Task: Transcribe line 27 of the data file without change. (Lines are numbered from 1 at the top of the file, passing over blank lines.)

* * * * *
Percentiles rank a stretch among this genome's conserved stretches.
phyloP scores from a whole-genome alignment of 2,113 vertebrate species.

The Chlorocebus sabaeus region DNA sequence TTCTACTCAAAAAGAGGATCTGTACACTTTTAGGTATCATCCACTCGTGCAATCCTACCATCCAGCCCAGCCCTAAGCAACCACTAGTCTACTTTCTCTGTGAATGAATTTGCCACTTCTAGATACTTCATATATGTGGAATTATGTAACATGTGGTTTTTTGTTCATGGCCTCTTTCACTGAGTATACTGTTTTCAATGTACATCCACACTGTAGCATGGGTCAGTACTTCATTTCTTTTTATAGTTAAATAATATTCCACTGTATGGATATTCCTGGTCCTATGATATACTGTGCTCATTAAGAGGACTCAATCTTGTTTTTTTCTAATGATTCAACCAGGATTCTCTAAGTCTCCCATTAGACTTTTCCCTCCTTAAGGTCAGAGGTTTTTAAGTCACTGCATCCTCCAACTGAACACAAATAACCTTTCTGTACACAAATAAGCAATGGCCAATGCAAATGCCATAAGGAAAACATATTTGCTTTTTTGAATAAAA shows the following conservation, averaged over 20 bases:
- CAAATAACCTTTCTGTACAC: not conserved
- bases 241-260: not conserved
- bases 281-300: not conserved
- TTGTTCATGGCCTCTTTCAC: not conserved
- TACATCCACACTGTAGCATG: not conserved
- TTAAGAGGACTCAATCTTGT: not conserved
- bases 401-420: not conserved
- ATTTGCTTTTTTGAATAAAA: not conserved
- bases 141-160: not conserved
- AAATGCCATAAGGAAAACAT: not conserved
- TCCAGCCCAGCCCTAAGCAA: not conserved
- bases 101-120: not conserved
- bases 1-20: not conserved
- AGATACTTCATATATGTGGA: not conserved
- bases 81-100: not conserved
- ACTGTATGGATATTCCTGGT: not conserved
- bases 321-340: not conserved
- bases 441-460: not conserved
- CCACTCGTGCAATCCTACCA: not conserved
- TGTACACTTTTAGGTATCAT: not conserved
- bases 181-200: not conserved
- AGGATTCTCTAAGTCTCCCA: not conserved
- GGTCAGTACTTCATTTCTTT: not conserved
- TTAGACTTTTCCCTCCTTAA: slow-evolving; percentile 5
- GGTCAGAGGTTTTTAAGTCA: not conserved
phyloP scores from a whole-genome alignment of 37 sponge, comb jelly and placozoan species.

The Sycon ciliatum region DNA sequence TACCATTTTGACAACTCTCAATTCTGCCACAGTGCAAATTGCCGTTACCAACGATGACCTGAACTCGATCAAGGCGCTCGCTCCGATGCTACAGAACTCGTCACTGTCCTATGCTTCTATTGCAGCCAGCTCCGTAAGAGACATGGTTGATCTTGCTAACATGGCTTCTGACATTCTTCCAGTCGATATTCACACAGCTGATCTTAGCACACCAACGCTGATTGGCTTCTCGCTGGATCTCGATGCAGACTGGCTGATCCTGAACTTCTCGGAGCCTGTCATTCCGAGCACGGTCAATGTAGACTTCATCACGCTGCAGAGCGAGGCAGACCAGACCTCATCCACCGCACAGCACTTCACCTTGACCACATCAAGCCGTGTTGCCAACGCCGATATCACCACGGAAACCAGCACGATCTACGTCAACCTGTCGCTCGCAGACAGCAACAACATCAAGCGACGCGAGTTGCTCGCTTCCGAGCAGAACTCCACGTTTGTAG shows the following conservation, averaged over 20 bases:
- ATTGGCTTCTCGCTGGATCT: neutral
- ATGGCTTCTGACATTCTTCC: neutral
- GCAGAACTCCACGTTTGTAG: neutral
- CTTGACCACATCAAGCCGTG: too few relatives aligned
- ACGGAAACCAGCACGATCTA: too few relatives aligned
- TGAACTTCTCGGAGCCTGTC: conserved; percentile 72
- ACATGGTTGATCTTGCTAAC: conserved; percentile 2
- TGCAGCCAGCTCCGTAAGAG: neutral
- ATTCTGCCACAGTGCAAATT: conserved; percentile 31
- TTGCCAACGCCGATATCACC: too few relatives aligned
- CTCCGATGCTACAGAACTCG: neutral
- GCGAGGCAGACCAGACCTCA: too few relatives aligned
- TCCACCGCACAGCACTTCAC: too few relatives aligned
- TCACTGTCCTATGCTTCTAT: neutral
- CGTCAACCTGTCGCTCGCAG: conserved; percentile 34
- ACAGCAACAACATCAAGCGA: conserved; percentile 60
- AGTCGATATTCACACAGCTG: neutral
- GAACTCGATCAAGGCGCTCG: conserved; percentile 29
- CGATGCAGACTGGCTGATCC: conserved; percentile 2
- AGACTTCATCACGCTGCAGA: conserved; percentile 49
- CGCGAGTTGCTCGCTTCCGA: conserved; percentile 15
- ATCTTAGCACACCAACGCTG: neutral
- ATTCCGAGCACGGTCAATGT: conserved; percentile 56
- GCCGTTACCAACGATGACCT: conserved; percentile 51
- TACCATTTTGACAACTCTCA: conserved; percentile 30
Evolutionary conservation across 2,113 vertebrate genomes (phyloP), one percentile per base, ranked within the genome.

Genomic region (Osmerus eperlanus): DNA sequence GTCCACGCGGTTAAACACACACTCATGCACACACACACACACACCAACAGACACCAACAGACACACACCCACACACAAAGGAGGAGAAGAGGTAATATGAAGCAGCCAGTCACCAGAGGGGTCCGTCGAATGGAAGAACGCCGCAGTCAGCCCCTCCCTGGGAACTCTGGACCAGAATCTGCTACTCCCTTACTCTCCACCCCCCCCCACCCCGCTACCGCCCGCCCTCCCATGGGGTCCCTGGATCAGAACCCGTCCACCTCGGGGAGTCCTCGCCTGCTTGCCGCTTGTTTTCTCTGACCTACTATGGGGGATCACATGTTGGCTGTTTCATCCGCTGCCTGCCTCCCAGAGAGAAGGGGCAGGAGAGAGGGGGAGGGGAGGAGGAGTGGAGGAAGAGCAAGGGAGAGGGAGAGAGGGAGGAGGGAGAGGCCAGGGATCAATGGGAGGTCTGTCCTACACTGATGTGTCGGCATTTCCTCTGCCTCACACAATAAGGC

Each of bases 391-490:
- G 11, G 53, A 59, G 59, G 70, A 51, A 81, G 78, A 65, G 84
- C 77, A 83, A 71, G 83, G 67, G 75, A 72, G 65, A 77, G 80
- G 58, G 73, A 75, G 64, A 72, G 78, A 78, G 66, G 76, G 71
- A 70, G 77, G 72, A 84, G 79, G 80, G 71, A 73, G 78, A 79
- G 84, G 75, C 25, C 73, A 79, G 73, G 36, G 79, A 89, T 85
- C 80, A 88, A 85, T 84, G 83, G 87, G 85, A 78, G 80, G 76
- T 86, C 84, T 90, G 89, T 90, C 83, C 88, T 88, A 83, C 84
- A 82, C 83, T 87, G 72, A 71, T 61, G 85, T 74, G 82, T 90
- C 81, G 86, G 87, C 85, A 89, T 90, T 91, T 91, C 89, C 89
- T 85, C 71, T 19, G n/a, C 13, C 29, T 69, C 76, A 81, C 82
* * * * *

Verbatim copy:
- TTAGACTTTTCCCTCCTTAA: slow-evolving; percentile 5